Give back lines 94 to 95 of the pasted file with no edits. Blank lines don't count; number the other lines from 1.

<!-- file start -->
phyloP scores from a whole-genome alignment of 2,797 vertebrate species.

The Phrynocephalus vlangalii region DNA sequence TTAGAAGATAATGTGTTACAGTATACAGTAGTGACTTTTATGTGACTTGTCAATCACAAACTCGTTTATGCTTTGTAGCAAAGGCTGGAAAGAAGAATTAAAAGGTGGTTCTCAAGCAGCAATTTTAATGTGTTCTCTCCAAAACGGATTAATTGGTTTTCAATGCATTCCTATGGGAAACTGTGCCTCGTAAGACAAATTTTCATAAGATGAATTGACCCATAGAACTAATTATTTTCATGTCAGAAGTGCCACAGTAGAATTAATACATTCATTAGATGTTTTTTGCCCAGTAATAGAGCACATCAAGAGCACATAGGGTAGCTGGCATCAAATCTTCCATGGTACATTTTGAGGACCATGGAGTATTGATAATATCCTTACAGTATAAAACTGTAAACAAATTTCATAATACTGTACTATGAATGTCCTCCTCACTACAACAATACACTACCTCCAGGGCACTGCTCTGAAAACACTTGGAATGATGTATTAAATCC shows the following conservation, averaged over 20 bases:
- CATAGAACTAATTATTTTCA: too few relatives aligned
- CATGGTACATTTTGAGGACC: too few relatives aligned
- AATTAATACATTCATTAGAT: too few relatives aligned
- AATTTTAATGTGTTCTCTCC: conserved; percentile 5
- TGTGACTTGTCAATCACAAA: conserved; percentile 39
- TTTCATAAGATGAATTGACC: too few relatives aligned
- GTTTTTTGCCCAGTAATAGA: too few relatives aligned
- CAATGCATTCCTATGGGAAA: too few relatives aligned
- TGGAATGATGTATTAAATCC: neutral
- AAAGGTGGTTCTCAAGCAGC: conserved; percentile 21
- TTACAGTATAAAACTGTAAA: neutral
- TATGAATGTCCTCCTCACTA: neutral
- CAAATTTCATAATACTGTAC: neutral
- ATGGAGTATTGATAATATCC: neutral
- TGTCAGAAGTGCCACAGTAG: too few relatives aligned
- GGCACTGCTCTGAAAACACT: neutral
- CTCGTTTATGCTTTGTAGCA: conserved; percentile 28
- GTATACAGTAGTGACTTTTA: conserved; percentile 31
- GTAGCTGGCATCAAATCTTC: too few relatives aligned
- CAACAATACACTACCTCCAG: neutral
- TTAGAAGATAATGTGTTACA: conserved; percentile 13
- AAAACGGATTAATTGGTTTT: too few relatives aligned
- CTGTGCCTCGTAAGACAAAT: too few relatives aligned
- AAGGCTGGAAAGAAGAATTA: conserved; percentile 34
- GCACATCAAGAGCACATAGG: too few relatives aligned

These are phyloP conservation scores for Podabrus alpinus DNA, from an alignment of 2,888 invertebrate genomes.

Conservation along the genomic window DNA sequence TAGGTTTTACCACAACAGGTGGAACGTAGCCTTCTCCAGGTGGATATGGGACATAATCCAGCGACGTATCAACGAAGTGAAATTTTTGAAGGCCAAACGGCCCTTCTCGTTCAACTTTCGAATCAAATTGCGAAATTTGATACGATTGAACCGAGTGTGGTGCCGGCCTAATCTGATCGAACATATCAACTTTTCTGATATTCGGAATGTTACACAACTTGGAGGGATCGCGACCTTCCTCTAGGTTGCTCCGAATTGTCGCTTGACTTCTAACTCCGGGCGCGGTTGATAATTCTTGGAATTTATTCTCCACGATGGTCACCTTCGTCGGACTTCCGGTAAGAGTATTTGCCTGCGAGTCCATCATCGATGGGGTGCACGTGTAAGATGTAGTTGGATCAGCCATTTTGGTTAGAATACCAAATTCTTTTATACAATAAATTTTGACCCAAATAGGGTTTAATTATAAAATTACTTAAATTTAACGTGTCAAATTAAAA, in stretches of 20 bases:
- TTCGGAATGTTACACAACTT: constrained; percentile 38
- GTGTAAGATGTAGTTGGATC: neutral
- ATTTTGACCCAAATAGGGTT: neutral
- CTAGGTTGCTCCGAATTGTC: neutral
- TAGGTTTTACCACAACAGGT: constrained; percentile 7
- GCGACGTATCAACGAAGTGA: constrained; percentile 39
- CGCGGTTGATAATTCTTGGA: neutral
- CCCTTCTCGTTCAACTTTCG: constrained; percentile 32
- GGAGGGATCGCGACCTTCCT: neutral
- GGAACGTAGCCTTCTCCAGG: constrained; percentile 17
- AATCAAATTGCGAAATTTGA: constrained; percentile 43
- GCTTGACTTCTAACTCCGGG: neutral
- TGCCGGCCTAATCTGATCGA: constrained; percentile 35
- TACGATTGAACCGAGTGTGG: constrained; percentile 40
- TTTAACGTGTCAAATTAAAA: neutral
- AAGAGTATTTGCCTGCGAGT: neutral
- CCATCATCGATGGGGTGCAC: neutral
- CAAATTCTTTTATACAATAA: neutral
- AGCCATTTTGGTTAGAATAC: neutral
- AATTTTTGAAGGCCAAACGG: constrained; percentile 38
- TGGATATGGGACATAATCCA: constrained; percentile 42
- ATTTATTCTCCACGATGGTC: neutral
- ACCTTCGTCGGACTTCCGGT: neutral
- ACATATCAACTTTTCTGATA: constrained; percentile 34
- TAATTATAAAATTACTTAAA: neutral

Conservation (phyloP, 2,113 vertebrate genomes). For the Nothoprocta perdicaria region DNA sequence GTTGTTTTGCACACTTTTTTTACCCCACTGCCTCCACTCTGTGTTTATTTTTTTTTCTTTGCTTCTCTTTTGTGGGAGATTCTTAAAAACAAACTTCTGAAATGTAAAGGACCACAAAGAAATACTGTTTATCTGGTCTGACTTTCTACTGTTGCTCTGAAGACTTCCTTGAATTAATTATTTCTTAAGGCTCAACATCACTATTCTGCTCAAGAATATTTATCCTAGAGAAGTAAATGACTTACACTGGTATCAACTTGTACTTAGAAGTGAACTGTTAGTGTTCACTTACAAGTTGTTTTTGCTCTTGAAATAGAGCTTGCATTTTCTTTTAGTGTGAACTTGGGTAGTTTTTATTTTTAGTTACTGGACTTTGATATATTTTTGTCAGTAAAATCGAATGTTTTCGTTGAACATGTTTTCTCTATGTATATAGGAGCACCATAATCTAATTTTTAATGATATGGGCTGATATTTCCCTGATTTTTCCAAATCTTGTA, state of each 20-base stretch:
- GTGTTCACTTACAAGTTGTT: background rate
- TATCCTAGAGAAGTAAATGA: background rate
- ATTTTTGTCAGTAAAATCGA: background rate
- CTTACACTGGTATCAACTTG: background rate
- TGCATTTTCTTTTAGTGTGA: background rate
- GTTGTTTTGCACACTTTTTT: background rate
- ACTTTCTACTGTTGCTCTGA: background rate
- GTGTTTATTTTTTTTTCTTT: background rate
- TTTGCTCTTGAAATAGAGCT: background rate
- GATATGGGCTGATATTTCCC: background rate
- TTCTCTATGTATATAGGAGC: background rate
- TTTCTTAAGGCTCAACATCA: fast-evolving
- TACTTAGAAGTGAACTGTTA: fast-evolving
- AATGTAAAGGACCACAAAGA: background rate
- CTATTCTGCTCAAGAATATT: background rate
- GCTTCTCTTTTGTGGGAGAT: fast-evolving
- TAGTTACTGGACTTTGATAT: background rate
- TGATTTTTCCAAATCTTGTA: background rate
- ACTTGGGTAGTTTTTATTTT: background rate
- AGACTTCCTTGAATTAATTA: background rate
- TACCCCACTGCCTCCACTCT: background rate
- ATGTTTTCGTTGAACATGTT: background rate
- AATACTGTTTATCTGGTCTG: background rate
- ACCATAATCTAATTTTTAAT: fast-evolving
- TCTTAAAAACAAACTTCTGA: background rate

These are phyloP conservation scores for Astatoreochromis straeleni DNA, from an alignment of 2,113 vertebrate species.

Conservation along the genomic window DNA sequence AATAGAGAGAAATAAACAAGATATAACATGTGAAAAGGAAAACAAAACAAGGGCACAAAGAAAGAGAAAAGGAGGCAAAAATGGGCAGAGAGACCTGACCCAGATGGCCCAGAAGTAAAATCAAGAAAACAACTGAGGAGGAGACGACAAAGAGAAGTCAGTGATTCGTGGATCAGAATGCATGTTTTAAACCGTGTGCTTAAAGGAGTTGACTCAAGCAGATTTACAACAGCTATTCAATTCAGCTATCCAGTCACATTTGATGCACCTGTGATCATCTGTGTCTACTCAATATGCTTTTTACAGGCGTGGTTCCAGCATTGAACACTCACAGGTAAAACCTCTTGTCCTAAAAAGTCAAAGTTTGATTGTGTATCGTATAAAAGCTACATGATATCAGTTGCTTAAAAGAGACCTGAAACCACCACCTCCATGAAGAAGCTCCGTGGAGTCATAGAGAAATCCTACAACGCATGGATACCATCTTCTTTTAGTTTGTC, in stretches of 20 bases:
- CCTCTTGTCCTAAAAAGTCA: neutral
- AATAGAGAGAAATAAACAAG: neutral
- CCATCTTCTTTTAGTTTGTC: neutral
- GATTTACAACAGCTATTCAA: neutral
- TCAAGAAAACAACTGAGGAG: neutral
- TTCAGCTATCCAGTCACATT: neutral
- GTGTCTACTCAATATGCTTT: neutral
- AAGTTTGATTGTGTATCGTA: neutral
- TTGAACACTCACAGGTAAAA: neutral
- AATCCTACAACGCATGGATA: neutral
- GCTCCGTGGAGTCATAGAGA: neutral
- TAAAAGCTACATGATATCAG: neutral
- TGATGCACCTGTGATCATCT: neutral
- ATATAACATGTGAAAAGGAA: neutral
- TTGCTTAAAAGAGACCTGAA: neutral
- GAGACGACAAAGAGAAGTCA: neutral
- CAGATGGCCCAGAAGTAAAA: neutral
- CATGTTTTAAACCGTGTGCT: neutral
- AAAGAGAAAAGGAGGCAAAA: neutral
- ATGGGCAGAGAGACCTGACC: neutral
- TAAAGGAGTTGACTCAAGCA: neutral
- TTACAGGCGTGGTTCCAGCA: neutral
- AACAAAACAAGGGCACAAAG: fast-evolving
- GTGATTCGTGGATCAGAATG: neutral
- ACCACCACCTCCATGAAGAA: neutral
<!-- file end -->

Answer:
- TAAAAGCTACATGATATCAG: neutral
- TGATGCACCTGTGATCATCT: neutral